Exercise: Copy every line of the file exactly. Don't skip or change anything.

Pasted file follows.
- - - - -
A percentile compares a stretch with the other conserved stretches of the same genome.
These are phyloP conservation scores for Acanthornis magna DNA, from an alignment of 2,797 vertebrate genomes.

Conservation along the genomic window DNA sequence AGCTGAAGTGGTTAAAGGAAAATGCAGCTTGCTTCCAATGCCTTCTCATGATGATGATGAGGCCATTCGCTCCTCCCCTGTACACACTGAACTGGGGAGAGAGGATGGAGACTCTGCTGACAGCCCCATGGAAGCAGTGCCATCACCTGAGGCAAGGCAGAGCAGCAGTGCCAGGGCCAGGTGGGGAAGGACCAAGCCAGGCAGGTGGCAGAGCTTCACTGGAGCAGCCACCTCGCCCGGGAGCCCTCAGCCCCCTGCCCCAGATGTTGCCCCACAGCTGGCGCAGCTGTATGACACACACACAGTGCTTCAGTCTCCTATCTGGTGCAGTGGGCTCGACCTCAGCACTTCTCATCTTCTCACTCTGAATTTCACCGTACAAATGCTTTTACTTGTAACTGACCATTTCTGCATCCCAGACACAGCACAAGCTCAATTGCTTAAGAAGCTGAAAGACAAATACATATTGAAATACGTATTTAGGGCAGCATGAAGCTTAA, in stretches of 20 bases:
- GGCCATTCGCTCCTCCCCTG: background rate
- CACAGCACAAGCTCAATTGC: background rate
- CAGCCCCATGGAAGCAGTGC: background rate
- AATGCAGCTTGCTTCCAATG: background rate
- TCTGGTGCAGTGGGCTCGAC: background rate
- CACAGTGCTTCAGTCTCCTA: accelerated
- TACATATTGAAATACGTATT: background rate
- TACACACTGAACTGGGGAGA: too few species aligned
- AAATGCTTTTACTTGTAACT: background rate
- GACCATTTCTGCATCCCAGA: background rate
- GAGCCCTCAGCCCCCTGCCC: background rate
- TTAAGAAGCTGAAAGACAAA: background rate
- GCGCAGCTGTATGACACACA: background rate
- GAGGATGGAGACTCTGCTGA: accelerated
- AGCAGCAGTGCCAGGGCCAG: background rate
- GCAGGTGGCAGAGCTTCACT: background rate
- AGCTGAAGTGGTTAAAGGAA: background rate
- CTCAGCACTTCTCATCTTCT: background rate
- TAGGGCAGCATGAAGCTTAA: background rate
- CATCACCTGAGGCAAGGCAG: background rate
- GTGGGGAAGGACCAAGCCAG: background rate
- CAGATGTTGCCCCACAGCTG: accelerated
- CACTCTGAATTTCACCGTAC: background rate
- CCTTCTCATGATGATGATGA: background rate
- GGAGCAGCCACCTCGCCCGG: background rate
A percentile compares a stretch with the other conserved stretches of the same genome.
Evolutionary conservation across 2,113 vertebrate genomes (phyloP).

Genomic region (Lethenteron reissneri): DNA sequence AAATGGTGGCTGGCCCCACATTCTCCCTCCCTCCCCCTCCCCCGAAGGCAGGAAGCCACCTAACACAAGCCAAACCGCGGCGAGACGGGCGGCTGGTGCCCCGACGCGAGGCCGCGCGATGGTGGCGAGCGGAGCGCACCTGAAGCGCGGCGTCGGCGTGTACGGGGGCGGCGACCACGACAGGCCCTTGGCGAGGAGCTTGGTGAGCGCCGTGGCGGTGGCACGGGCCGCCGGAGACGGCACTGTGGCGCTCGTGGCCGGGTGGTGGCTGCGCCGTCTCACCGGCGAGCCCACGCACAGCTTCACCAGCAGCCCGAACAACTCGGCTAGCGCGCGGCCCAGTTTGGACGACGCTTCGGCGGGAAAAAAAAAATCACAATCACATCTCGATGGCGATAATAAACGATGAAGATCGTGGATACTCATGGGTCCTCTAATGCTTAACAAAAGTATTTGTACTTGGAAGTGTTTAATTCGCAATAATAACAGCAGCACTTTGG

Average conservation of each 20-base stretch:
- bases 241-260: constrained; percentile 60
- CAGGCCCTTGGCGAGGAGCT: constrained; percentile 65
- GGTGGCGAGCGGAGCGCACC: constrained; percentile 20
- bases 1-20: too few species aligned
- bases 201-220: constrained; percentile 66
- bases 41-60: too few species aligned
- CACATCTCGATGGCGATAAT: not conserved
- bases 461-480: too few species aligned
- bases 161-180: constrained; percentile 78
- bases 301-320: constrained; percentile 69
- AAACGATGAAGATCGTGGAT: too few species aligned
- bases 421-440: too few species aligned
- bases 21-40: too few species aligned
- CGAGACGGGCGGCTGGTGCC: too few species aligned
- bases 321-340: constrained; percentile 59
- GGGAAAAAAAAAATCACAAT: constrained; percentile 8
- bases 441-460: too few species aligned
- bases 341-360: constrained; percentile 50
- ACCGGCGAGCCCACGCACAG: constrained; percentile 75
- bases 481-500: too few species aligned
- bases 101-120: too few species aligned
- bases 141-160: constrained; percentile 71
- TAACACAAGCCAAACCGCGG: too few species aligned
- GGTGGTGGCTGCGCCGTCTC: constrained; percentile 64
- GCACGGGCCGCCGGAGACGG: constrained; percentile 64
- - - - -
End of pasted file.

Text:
A percentile compares a stretch with the other conserved stretches of the same genome.
These are phyloP conservation scores for Acanthornis magna DNA, from an alignment of 2,797 vertebrate genomes.

Conservation along the genomic window DNA sequence AGCTGAAGTGGTTAAAGGAAAATGCAGCTTGCTTCCAATGCCTTCTCATGATGATGATGAGGCCATTCGCTCCTCCCCTGTACACACTGAACTGGGGAGAGAGGATGGAGACTCTGCTGACAGCCCCATGGAAGCAGTGCCATCACCTGAGGCAAGGCAGAGCAGCAGTGCCAGGGCCAGGTGGGGAAGGACCAAGCCAGGCAGGTGGCAGAGCTTCACTGGAGCAGCCACCTCGCCCGGGAGCCCTCAGCCCCCTGCCCCAGATGTTGCCCCACAGCTGGCGCAGCTGTATGACACACACACAGTGCTTCAGTCTCCTATCTGGTGCAGTGGGCTCGACCTCAGCACTTCTCATCTTCTCACTCTGAATTTCACCGTACAAATGCTTTTACTTGTAACTGACCATTTCTGCATCCCAGACACAGCACAAGCTCAATTGCTTAAGAAGCTGAAAGACAAATACATATTGAAATACGTATTTAGGGCAGCATGAAGCTTAA, in stretches of 20 bases:
- GGCCATTCGCTCCTCCCCTG: background rate
- CACAGCACAAGCTCAATTGC: background rate
- CAGCCCCATGGAAGCAGTGC: background rate
- AATGCAGCTTGCTTCCAATG: background rate
- TCTGGTGCAGTGGGCTCGAC: background rate
- CACAGTGCTTCAGTCTCCTA: accelerated
- TACATATTGAAATACGTATT: background rate
- TACACACTGAACTGGGGAGA: too few species aligned
- AAATGCTTTTACTTGTAACT: background rate
- GACCATTTCTGCATCCCAGA: background rate
- GAGCCCTCAGCCCCCTGCCC: background rate
- TTAAGAAGCTGAAAGACAAA: background rate
- GCGCAGCTGTATGACACACA: background rate
- GAGGATGGAGACTCTGCTGA: accelerated
- AGCAGCAGTGCCAGGGCCAG: background rate
- GCAGGTGGCAGAGCTTCACT: background rate
- AGCTGAAGTGGTTAAAGGAA: background rate
- CTCAGCACTTCTCATCTTCT: background rate
- TAGGGCAGCATGAAGCTTAA: background rate
- CATCACCTGAGGCAAGGCAG: background rate
- GTGGGGAAGGACCAAGCCAG: background rate
- CAGATGTTGCCCCACAGCTG: accelerated
- CACTCTGAATTTCACCGTAC: background rate
- CCTTCTCATGATGATGATGA: background rate
- GGAGCAGCCACCTCGCCCGG: background rate
A percentile compares a stretch with the other conserved stretches of the same genome.
Evolutionary conservation across 2,113 vertebrate genomes (phyloP).

Genomic region (Lethenteron reissneri): DNA sequence AAATGGTGGCTGGCCCCACATTCTCCCTCCCTCCCCCTCCCCCGAAGGCAGGAAGCCACCTAACACAAGCCAAACCGCGGCGAGACGGGCGGCTGGTGCCCCGACGCGAGGCCGCGCGATGGTGGCGAGCGGAGCGCACCTGAAGCGCGGCGTCGGCGTGTACGGGGGCGGCGACCACGACAGGCCCTTGGCGAGGAGCTTGGTGAGCGCCGTGGCGGTGGCACGGGCCGCCGGAGACGGCACTGTGGCGCTCGTGGCCGGGTGGTGGCTGCGCCGTCTCACCGGCGAGCCCACGCACAGCTTCACCAGCAGCCCGAACAACTCGGCTAGCGCGCGGCCCAGTTTGGACGACGCTTCGGCGGGAAAAAAAAAATCACAATCACATCTCGATGGCGATAATAAACGATGAAGATCGTGGATACTCATGGGTCCTCTAATGCTTAACAAAAGTATTTGTACTTGGAAGTGTTTAATTCGCAATAATAACAGCAGCACTTTGG

Average conservation of each 20-base stretch:
- bases 241-260: constrained; percentile 60
- CAGGCCCTTGGCGAGGAGCT: constrained; percentile 65
- GGTGGCGAGCGGAGCGCACC: constrained; percentile 20
- bases 1-20: too few species aligned
- bases 201-220: constrained; percentile 66
- bases 41-60: too few species aligned
- CACATCTCGATGGCGATAAT: not conserved
- bases 461-480: too few species aligned
- bases 161-180: constrained; percentile 78
- bases 301-320: constrained; percentile 69
- AAACGATGAAGATCGTGGAT: too few species aligned
- bases 421-440: too few species aligned
- bases 21-40: too few species aligned
- CGAGACGGGCGGCTGGTGCC: too few species aligned
- bases 321-340: constrained; percentile 59
- GGGAAAAAAAAAATCACAAT: constrained; percentile 8
- bases 441-460: too few species aligned
- bases 341-360: constrained; percentile 50
- ACCGGCGAGCCCACGCACAG: constrained; percentile 75
- bases 481-500: too few species aligned
- bases 101-120: too few species aligned
- bases 141-160: constrained; percentile 71
- TAACACAAGCCAAACCGCGG: too few species aligned
- GGTGGTGGCTGCGCCGTCTC: constrained; percentile 64
- GCACGGGCCGCCGGAGACGG: constrained; percentile 64